300 episodes

Extraordinary first person stories from around the world

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    • Personal Journals

Extraordinary first person stories from around the world

    My part in a historic hostage rescue

    My part in a historic hostage rescue

    In June 1976, an Air France flight from Tel Aviv to Paris was hijacked by militants. The plane and its 248 passengers were flown to Entebbe airport in Uganda, where all the Israeli and Jewish passengers on board were held hostage in an old terminal building. The hostage takers were members, or allies, of a Palestinian armed group, and the hijacking was tied to the on going Israeli-Palestinian conflict. Back in Israel, Rami Sherman, who was an officer in an elite military unit, started making plans to get the hostages back. The situation was challenging, and they knew they needed the element of surprise to pull off a rescue. The idea they came up with involved a low altitude flight across East Africa, and a fake presidential motorcade.

    Picture: Commando team in aftermath of Entebbe raid
    Credit: Getty Images, Keystone, Stringer

    • 22 min
    Behind the doors of the lockdown museums

    Behind the doors of the lockdown museums

    Today we're travelling to the places you can't get to right now, like the Uffizi Gallery in Florence, Brazil's National Museum and a treasure trove of cinema memorabilia in London. We meet the incredible people who devote their lives to caring for these places of culture and who are now working hard to keep them alive during lockdown.

    Presenter: Emily Webb
    Producer: Alice Gioia

    Picture: Florence Museum
    Credit: AFP photo, Florence Museum press office handout

    • 22 min
    The Australian who woke up speaking Mandarin

    The Australian who woke up speaking Mandarin

    Ben McMahon from Melbourne, Australia, has had an unlikely career in Chinese reality TV after waking up from a coma speaking Mandarin. When he was 18 years old, Ben suffered a head injury during a car crash. During his early recovery he was unable to speak his native English, and could only communicate with confused doctors in Mandarin, a language he’d studied in high school. Ben regained his English but his Mandarin stayed strong and helped him secure a spot on a Chinese dating show he was obsessed with.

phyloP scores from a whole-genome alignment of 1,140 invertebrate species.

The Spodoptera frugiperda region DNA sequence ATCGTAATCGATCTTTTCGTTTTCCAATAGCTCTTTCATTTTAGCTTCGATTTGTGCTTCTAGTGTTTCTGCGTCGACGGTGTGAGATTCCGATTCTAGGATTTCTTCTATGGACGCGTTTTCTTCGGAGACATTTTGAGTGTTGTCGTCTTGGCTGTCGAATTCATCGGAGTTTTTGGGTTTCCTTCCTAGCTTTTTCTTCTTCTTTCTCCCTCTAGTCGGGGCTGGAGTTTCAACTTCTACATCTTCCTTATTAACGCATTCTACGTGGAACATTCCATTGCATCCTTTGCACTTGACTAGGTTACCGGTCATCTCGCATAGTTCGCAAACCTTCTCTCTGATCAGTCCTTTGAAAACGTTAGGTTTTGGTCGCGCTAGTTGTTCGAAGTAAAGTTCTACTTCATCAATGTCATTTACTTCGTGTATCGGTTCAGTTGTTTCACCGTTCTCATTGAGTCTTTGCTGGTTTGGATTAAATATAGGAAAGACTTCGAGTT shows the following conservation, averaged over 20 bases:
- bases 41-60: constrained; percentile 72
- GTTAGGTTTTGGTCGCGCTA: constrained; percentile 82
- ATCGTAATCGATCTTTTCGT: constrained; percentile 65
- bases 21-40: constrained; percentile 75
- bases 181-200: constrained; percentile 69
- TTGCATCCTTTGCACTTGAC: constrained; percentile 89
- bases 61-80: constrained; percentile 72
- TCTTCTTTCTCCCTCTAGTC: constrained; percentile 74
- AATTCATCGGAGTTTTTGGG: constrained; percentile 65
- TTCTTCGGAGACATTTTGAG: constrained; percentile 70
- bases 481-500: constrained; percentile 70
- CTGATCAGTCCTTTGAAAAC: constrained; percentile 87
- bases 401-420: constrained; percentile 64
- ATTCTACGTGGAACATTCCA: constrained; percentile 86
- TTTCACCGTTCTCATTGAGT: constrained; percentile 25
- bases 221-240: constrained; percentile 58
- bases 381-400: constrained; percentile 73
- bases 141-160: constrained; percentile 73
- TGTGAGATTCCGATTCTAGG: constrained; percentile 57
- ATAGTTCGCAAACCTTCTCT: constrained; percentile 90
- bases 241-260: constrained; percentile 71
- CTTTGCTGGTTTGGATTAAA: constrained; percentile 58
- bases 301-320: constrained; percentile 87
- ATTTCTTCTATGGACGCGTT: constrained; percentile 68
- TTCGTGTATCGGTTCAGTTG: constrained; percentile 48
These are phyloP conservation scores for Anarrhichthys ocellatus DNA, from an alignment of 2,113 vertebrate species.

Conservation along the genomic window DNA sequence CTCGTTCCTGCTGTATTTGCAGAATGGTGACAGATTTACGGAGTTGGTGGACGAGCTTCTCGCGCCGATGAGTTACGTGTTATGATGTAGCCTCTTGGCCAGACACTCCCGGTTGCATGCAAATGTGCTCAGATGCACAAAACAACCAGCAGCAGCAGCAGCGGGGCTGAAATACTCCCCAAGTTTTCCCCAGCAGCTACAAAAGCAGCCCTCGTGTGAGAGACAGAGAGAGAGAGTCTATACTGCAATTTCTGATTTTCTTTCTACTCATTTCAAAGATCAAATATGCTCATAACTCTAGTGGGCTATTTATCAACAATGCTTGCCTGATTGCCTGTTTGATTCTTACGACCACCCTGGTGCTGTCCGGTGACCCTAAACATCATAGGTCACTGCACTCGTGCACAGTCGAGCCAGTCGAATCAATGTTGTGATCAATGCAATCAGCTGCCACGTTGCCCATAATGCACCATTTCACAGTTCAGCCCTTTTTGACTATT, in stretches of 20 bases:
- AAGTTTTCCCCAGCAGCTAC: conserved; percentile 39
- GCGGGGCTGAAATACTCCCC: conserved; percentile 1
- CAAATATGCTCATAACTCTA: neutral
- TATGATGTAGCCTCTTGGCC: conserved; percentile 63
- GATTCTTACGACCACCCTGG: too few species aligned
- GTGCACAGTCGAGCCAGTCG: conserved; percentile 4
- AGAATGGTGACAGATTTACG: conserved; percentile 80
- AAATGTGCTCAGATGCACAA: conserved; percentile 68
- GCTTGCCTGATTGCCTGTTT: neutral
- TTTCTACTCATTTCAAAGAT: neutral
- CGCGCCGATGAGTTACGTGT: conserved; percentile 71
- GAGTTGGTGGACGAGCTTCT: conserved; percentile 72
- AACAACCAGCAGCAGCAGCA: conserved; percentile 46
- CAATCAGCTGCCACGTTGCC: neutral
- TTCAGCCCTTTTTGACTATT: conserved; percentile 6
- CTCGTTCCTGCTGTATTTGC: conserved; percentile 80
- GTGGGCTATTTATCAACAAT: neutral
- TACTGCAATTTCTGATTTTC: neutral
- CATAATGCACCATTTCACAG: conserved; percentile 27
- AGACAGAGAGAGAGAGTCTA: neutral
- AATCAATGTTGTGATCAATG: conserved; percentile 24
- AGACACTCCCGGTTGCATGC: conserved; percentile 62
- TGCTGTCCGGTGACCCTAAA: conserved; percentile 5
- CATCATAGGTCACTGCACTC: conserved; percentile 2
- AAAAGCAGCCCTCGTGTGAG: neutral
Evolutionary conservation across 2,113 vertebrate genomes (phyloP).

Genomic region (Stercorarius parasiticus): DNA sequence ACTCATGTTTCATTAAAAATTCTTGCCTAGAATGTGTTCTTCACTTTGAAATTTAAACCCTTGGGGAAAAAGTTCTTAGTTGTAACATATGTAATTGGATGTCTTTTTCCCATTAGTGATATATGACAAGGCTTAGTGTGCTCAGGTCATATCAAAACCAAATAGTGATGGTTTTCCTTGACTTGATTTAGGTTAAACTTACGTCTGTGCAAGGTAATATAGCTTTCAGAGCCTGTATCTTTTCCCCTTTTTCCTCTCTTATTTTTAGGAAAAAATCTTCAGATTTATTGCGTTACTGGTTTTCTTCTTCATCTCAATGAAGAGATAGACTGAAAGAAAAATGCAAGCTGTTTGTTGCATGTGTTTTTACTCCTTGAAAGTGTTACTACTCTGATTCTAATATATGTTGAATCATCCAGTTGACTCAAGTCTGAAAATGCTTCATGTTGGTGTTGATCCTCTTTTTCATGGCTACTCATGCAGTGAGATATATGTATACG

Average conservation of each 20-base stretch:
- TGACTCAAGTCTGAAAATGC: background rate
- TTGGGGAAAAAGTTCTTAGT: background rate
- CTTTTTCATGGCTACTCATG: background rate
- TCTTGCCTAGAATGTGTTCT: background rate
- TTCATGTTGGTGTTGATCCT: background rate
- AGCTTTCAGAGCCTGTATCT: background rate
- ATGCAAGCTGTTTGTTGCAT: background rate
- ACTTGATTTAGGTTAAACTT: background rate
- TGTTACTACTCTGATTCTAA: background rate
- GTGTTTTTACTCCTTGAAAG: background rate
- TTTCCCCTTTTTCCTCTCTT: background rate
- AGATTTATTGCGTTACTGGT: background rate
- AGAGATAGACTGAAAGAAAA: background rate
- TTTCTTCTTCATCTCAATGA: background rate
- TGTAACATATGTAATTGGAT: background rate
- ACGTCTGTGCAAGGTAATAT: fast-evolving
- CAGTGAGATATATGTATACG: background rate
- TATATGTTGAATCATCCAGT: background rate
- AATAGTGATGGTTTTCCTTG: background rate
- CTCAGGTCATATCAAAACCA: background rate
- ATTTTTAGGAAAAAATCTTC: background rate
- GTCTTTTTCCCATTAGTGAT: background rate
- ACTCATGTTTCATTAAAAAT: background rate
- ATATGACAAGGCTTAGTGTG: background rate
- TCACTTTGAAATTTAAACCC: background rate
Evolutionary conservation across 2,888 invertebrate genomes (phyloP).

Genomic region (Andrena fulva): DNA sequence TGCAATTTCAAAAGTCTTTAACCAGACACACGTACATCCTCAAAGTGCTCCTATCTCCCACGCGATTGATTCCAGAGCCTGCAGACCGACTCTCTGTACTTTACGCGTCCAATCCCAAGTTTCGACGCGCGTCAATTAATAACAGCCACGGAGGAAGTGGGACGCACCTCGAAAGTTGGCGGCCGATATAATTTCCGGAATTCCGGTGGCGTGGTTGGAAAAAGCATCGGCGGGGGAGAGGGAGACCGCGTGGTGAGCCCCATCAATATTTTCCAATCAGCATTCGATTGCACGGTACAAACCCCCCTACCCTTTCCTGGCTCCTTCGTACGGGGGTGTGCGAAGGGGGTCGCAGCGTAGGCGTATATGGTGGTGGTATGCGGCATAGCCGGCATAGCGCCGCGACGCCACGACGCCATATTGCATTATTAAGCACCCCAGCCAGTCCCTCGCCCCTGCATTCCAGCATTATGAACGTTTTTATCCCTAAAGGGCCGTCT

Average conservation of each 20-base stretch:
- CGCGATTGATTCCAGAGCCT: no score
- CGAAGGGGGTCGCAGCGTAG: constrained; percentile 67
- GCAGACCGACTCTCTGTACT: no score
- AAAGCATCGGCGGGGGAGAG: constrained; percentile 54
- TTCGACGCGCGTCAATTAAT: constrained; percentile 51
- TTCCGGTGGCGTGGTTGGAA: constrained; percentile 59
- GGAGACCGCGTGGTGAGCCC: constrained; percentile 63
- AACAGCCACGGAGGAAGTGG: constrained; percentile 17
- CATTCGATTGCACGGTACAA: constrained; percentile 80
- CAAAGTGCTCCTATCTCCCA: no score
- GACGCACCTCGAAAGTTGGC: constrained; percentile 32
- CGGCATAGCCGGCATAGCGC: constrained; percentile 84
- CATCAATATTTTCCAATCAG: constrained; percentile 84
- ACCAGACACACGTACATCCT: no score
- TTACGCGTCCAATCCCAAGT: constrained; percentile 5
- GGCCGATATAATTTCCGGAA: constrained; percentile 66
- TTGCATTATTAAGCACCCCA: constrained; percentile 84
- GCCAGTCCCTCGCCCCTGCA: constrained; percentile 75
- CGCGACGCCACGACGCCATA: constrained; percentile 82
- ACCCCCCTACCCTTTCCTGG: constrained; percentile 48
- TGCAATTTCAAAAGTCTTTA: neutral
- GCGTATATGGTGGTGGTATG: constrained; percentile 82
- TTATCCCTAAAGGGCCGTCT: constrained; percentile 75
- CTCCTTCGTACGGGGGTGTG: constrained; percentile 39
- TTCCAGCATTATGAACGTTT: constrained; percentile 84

• 26 min
    Students by day and hostage negotiators by night

    Students by day and hostage negotiators by night

    In 1994 Robert Clerx was studying in Colombia, when an old school friend, Miles Hargrove asked him for a very large favour. To help him buy back his father. The boys had been friends since Miles and his family had moved to Colombia from America for his dad’s job. Then Miles’ dad was kidnapped by the Farc guerrilla group, who demanded a six million dollar ransom and would only negotiate with family, or a friend. But the family didn’t feel confident that their Spanish was good enough to take on such a delicate and risky task. So they asked for Robert's help. Miles' film about their ordeal is called: Miracle Fishing.

    Picture: Miles Hargrove and the team planning his dad's hostage negotiations
    Credit: Miles Hargrove

    • 39 min
    The weird world I was warned to keep secret

    The weird world I was warned to keep secret

    Pauline Dakin is a Canadian journalist, broadcaster and a professor of journalism in Halifax, Nova Scotia. Growing up in the 1970s and 1980s, her childhood was marked by many mysterious incidents and unexplained getaways - where her family suddenly had to flee at a moment's notice and she couldn't talk to anyone about what was going on. Pauline tells Jo Fidgen how she managed to uncover her family's extraordinary secret - including a hidden community called the 'weird world'.

    This interview was first broadcast in December 2017

    Presenter: Jo Fidgen
    Producers: Becky Vincent, Thomas Harding-Assinder, Maryam Maruf

    Picture: Pauline Dakin
    Picture credit: Penguin

    • 40 min
    My search for my sister, the "keeper of memories"

    My search for my sister, the "keeper of memories"

    Nakuset only goes by one name and it means "The Sun" in her indigenous Canadian culture. Born into an abusive household, her early days were difficult and it wasn't long before she and her sister Sonya were taken into care by social services. This was the 1970s, and there was a widespread policy of taking indigenous children and putting them up for adoption with white families, removing them from their culture in the process. Nakuset was adopted, her sister wasn't. It was a painful process for Nakuset, but her eventual reunion with Sonya as an adult helped her get in touch with her heritage. The two sisters became close, but sadly their respective childhood experiences had left them scarred, and the reunion didn't have a fairy-tale ending.

    Presenter: Jo Fidgen
    Producer: Harry Graham

    Photo credit: Nakuset

    • 23 min

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